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What is the Georgia Putative Father Registry?

We have previously discussed several aspects of adoption and paternity in this blog, including some parts of the adoption process, and the distinct concepts of biological and legal paternity. To refresh, the father of a child born outside a marriage must legitimate a child if he wishes to have any legal rights to seek visitation or custody. This can be done by acknowledging the paternity of the child on a Paternity Acknowledgment (PA) form filed with the state, or by court decree. One of the rights that comes with being a legal father is the right to be notified if the child is subject to an adoption proceeding. However, what if one thinks he may be the father, but has not signed a PA, or otherwise become the legal parent of a child?

There is a list that is kept by the Georgia Department of Public Health, that is called the "Putative Father Registry." The word "putative" just means basically "supposed to be" for these purposes. On this list are men who have signed PAs for children born out of wedlock, but also the names and addresses of men who have registered themselves as possible biological parents, but not legal fathers. The purpose of the registry is to allow the state or other adoption agencies or attorneys to send notice to possible fathers when a child is subject to adoption.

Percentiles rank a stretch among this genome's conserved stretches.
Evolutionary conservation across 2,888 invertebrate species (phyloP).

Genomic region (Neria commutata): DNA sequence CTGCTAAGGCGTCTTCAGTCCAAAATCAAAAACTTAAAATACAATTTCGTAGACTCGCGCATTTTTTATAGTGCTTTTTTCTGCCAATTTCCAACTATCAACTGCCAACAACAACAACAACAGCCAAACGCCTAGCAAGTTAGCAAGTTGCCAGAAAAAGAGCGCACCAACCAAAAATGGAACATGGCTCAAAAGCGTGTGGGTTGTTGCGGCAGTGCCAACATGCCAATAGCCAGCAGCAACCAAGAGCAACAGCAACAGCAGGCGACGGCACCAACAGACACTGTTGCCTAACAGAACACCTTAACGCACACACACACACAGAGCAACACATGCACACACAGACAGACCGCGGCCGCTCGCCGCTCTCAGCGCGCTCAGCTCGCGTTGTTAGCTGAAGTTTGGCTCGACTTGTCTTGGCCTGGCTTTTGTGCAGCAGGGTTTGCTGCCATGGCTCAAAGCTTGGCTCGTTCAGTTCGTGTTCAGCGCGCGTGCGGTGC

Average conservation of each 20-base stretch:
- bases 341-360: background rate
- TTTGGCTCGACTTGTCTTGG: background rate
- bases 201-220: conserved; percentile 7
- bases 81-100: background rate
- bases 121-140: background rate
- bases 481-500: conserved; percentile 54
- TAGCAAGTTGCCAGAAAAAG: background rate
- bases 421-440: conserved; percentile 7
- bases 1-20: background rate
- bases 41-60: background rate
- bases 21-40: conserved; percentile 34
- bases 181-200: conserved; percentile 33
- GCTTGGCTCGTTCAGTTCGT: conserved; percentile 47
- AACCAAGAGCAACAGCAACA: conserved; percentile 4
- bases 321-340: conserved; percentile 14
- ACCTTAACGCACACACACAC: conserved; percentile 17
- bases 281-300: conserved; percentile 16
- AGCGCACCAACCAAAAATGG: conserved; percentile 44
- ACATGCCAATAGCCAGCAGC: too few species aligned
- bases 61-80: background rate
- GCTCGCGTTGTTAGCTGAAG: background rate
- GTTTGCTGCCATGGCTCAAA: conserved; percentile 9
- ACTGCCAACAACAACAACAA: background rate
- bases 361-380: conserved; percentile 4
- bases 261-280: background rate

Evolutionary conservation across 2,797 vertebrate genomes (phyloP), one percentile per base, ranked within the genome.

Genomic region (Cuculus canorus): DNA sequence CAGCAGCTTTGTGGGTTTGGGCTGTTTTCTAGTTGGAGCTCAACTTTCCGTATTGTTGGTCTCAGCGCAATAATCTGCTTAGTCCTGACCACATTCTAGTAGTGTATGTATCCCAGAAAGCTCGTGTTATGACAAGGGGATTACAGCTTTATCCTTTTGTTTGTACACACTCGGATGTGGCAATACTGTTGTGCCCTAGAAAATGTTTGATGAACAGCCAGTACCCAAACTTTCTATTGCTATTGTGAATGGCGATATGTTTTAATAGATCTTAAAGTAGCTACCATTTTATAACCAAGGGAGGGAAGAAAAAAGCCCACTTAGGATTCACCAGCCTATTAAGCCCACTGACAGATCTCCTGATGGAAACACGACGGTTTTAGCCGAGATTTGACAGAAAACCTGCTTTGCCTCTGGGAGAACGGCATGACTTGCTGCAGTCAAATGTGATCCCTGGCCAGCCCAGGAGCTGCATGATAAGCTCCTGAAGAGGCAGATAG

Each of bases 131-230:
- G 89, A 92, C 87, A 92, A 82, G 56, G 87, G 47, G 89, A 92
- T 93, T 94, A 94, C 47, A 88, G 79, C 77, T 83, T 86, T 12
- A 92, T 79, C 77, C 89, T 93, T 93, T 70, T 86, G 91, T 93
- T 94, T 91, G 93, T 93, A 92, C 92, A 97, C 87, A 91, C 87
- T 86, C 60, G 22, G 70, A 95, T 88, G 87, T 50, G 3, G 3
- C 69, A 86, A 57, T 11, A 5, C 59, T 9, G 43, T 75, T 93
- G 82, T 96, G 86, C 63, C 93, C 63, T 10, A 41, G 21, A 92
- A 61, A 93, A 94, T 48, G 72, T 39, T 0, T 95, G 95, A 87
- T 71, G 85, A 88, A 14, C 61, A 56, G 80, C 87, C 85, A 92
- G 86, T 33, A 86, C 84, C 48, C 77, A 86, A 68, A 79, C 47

Georgia suggests that men who have had a sexual relationship that might result in pregnancy out of wedlock place their names in the registry so as to be notified in case any child that results is put up for adoption. It is best to do this as soon as possible, even before a child is born. This can be done by filling out form number 3960 and providing the man's name, address and social security number, along with the same information for the mother, and either the due date or birth date and place of birth of the child.

The registry is not a public record and can be searched only by designated people and entities, such as Georgia governmental agencies or members of the Georgia Bar (attorneys). Having a child, especially out of wedlock, is a big responsibility, and fathers do have rights when it comes to whether a child is adopted. As this is a complex process, people with questions may wish to consider consulting an experienced family law attorney.

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